For Android users, bug alerts are coming out one after another in recent days.
Google in October rolled out a patch on an Android bug that lets hackers install malware to a smartphone nearby through a little-known Android OS feature called NFC Beaming.
How does it work
NFC beaming works through an internal Android OS service known as Android Beam which allows an Android device to send data such as images, files, videos, or even apps, to another nearby device using NFC radio waves.
Usually, APK files sent through NFC beaming are saved on the internal disk, and the user gets a notification on the screen whenever a transfer is made. The notification asks the user if he will allow the NFC service to install the app from an unknown sender.
However, in January this year security researcher Y. Shafranovich discovered that apps sent through NFC Beaming on Android 8 or Oreo or later version does not support this kind of notification, according to ZDNet.
Instead, the notification would allow the user to install the app with one tap, without any security warning.
The lack of prompt sound is nothing significant, but it is a massive issue in the security model of Android.
Devices running on Android OS are not allowed to install apps from unknown sources since anything downloaded or installed outside the Google Play Store is unverified and untrusted.
Until Android 8, the "Install from unknown sources" option was a system-wide setting, the same for all apps. But, starting with Android 8, Google redesigned this mechanism into an app-based setting.
In newer Android versions, users can visit the "Install unknown apps" section in Android's security settings, and allow specific apps to install other apps.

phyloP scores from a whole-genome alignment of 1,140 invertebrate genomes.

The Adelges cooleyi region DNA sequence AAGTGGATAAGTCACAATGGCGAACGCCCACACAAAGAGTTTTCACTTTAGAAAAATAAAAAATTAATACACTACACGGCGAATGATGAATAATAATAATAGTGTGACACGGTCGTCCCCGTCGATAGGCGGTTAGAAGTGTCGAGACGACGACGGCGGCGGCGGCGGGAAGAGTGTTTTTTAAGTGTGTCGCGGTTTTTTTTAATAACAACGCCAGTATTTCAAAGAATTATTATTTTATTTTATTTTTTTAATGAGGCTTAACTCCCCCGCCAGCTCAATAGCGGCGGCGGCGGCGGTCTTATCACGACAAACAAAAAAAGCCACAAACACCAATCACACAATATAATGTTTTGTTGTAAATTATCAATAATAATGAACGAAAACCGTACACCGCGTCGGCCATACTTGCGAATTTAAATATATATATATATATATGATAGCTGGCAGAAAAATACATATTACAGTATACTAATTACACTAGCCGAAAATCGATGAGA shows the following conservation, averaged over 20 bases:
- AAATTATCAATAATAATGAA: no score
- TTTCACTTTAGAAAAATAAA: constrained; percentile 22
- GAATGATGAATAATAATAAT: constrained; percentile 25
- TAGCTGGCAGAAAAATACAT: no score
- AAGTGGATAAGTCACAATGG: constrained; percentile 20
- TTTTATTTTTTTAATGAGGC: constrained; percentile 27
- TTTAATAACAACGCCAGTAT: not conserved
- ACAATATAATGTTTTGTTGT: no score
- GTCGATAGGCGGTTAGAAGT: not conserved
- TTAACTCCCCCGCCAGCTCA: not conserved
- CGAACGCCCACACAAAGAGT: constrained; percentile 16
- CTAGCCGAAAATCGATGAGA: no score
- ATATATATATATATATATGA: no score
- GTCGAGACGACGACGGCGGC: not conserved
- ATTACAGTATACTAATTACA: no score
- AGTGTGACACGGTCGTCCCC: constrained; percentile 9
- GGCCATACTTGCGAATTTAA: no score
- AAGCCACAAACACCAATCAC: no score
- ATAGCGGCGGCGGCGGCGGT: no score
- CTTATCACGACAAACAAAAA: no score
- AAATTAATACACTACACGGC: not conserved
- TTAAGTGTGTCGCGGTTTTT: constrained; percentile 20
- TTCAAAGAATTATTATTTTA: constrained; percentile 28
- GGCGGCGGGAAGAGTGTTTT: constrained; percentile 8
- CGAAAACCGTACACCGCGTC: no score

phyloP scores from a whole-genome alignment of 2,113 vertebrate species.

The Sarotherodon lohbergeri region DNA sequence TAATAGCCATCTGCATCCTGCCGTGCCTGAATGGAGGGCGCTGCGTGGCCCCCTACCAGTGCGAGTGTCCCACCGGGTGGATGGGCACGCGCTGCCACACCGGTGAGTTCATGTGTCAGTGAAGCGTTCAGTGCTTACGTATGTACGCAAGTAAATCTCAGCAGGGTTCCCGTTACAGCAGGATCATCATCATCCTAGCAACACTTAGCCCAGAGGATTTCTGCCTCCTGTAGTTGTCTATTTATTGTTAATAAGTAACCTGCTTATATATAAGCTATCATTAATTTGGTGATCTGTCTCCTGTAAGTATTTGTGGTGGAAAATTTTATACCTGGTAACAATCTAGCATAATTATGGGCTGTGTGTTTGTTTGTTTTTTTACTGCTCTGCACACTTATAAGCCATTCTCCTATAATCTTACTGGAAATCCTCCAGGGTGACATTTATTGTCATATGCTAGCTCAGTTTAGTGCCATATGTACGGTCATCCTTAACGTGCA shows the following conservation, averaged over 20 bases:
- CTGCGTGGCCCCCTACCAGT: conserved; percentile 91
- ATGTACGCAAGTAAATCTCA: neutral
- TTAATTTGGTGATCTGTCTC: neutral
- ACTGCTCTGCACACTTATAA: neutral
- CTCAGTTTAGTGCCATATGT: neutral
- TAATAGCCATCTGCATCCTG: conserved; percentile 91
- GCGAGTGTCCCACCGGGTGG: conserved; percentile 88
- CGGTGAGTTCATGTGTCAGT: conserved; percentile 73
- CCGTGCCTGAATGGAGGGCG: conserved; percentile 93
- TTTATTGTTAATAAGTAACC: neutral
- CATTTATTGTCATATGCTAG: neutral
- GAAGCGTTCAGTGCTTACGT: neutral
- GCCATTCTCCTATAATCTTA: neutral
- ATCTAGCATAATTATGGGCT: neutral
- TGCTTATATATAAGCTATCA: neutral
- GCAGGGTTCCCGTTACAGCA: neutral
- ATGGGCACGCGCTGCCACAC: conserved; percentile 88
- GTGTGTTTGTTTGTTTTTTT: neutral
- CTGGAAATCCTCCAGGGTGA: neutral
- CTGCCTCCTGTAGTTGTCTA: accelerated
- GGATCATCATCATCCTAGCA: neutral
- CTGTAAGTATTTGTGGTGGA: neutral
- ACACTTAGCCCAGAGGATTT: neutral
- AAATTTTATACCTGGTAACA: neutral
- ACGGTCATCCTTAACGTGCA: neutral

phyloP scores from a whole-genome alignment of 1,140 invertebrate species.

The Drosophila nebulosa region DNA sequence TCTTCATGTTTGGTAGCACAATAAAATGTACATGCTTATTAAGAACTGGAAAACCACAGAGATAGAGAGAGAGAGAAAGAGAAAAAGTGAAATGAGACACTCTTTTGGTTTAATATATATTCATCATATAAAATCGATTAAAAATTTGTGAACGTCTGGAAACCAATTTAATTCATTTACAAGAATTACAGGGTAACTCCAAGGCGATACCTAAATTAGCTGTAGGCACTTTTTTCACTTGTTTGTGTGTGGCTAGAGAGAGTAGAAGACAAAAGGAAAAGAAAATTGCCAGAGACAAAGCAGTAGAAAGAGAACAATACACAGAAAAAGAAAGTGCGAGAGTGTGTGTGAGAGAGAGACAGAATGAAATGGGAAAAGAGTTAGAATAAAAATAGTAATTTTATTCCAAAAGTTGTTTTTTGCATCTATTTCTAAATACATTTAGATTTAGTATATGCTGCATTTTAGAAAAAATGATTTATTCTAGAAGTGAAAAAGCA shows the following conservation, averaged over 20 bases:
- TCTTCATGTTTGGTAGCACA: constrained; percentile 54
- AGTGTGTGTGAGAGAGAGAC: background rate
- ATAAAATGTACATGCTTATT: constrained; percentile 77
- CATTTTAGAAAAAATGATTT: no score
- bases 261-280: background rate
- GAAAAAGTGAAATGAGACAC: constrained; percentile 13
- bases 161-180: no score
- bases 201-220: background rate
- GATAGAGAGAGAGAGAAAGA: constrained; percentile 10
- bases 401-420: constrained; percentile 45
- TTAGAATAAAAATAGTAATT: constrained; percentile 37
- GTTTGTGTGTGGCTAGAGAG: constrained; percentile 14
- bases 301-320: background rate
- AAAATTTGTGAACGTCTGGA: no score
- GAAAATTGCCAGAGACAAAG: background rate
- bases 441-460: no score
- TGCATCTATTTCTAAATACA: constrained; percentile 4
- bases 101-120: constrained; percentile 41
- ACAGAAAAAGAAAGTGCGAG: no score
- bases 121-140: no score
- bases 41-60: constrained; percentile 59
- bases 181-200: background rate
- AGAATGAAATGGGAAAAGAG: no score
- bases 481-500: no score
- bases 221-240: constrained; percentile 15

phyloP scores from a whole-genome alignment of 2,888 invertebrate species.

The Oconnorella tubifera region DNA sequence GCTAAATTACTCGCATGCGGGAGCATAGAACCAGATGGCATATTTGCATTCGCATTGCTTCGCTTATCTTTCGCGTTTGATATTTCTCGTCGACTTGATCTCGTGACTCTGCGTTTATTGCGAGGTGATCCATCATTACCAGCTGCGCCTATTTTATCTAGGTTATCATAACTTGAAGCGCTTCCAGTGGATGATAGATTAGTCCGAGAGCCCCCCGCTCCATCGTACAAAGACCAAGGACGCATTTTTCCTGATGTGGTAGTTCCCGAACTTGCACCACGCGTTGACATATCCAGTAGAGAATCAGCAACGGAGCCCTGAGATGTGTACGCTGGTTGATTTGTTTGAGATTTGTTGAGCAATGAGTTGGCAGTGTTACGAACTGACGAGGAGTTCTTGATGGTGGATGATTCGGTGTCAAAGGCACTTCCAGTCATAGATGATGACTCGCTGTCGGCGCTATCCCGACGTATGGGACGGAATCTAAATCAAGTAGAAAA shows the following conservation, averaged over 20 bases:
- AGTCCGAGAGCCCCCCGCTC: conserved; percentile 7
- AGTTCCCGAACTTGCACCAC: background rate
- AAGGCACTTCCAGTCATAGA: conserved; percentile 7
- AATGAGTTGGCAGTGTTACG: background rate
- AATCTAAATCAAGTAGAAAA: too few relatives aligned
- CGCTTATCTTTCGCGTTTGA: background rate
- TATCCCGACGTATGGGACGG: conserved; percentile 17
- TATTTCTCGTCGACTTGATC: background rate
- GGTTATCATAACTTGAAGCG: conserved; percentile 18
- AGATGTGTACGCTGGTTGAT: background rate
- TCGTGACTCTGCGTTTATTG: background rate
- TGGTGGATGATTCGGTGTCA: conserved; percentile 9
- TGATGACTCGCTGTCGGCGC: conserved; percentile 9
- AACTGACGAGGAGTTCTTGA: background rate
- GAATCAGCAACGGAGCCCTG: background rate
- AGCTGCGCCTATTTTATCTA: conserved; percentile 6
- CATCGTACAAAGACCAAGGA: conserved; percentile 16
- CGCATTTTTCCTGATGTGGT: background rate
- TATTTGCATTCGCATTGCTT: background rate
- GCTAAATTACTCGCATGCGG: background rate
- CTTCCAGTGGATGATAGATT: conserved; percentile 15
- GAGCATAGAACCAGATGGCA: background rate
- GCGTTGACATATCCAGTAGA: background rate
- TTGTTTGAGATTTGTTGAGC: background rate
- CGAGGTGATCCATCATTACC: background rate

Google said this wasn't meant to happen, as the Android Beam service was never meant as a way to install applications, but merely as a way to transfer data from device to device.
The October 2019 Android patches removed the Android Beam service from the OS whitelist of trusted sources.
However, many millions of users remain at risk. If users have the NFC service and the Android Beam service enabled, a nearby attacker could plant malware (malicious apps) on their phones.
Users made uneasy by malwares
On November 1 cnTechPost reported that Ai.type, a typing app once found in the Google Play Store and was installed over 40 million times, is found to have been making purchases of premium digital content without permission from the phone's owner.
Besides making unauthorized purchases, Ai.type also runs ads in the background and produces fake clicks to help bad actors generate revenue. It also sends to ad networks data containing real views, real clicks and real purchases.
Despite the fact that the app was removed from Google Play in June 2019, it remains on millions of Android devices and is still available from other Android marketplaces.
Two days before the Ai.type issue was reported, another malware was just exposed.
over the past six months, a new kind of Android malware named xHelper has reportedly infected more than 45,000 Android devices on which the malware can reinstall itself even after being manually removed.
The malware was first spotted in March but slowly expanded to infect more than 32,000 devices by August, and eventually it made its way to a total of 45,000 devices, according to Symantec.